3D for jewellers is rather like digital photos for photographers. Far from being a simple gimmick, it involves a major change, which requires an adaptation but, which is essential for jewellers. They have to find ways to ride with the winds of change. Like any others evolutionary process, 3D is rich with opportunities: it simplifies bespoke creations, it modernizes the merchandising but it also enables jewellers to design and manufacture jewels in a quicker and less expensive way. In this way, 3D techniques become a key success factor for jewellers to meet the increasing demand of bespoke creations and the requirements to create new collections more and more frequently.Thanks to 3D technics, jewellery takes on a new dimension as the design and manufacturing process is revolutionised. In the traditional manufacturing process, the jeweller carves a model in metal or wax, we call it ‘master 1’. He coats it with hard plaster in order to make a mould and replicate this jewel. Whereas with 3D technics, the jewel is designed on a computer using a software, which enables to print the jewel in wax and to replicate it as much as necessary. In this way, thanks to the 3D file, both steps the carving and the manufacture of the mould become one.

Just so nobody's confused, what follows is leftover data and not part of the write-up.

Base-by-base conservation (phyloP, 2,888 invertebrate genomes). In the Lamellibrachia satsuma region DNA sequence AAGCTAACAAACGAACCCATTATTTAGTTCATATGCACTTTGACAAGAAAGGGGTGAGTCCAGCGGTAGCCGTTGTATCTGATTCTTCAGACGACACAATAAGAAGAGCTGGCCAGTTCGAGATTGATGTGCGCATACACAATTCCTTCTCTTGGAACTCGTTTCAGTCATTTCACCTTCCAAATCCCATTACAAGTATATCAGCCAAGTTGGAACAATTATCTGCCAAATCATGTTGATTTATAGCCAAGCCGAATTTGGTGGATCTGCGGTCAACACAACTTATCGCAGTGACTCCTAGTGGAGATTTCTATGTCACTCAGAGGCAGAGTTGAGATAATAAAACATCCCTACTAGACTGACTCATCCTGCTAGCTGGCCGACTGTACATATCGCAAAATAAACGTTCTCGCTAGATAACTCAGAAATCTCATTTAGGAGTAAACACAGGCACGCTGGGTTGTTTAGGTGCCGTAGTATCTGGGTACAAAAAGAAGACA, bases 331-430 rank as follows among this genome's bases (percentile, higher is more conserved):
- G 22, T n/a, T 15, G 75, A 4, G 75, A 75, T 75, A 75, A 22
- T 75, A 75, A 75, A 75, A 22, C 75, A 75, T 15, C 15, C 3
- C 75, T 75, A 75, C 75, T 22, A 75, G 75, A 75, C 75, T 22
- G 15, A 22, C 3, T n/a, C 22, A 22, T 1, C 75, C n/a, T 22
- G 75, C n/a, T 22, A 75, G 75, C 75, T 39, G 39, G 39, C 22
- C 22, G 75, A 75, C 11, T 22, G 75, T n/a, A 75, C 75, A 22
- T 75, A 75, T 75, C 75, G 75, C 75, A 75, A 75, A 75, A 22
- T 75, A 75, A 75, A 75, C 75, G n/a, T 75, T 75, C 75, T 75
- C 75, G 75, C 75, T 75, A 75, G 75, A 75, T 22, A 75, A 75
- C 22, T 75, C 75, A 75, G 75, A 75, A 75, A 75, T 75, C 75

In the jewellery sector, the two main advantages of 3D printing and manufacturing are: to simplify the complexity of the process (in fact, it is easier to adjust some details on a 3D files, rather than crave these details), to make the production more flexible (if a declination of a model or some adjustments are needed, all these modifications can be made directly on the 3D files instead of producing another master and another mould). One more advantage refers to 3D rendering, indeed, the 3D file provides realistic 3D renderings of an exceptional quality which allows to validate the visual aesthetic of the jewel prior its manufacture and save on jewels visuals costs.